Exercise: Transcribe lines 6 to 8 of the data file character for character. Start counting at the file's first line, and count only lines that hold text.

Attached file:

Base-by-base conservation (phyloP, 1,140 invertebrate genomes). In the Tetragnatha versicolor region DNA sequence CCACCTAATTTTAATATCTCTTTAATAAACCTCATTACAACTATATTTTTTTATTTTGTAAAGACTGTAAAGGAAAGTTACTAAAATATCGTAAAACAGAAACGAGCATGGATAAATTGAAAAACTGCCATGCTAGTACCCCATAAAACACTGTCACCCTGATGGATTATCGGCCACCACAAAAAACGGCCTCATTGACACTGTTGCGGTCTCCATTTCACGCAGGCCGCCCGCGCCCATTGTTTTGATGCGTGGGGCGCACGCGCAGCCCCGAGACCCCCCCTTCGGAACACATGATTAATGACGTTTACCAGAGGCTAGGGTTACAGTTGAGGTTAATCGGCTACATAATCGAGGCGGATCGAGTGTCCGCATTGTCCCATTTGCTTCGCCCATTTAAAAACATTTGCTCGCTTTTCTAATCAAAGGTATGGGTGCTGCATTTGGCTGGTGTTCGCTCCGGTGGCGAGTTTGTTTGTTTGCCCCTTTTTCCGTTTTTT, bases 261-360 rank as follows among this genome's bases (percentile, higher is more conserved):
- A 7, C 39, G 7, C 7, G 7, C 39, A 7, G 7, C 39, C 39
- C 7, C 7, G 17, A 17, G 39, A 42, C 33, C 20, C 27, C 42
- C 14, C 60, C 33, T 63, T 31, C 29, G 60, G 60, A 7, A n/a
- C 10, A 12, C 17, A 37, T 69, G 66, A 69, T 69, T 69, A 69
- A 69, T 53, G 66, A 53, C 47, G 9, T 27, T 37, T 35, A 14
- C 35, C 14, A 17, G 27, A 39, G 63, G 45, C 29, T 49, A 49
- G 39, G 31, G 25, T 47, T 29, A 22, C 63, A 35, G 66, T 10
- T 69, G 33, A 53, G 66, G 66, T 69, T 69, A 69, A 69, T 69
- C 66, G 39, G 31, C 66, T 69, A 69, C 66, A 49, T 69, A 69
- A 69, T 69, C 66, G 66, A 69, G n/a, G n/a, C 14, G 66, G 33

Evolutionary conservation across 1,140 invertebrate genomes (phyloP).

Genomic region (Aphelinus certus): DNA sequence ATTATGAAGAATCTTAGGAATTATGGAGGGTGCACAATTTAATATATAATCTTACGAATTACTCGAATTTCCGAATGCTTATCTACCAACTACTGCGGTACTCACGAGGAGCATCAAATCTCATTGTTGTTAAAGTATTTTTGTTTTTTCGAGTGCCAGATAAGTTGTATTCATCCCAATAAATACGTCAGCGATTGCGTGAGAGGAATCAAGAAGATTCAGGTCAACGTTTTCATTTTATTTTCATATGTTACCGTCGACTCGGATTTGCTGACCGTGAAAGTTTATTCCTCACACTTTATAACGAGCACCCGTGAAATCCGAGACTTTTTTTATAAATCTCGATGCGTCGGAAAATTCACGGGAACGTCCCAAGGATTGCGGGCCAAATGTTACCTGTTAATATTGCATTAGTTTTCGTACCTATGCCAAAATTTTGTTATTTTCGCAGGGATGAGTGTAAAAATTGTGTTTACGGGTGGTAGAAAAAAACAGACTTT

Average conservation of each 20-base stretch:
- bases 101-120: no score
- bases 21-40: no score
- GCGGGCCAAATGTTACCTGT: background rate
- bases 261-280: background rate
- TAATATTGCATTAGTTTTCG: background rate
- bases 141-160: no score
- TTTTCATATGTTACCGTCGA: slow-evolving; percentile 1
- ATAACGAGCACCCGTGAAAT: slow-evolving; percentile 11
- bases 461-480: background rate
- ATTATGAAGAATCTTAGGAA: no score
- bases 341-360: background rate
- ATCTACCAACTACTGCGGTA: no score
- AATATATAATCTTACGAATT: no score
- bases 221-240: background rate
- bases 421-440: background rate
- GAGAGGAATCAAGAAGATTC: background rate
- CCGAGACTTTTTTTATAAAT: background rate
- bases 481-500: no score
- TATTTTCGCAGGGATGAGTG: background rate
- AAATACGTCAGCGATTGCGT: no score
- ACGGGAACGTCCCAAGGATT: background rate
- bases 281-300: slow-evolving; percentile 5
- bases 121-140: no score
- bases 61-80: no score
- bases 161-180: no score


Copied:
- A 69, T 53, G 66, A 53, C 47, G 9, T 27, T 37, T 35, A 14
- C 35, C 14, A 17, G 27, A 39, G 63, G 45, C 29, T 49, A 49
- G 39, G 31, G 25, T 47, T 29, A 22, C 63, A 35, G 66, T 10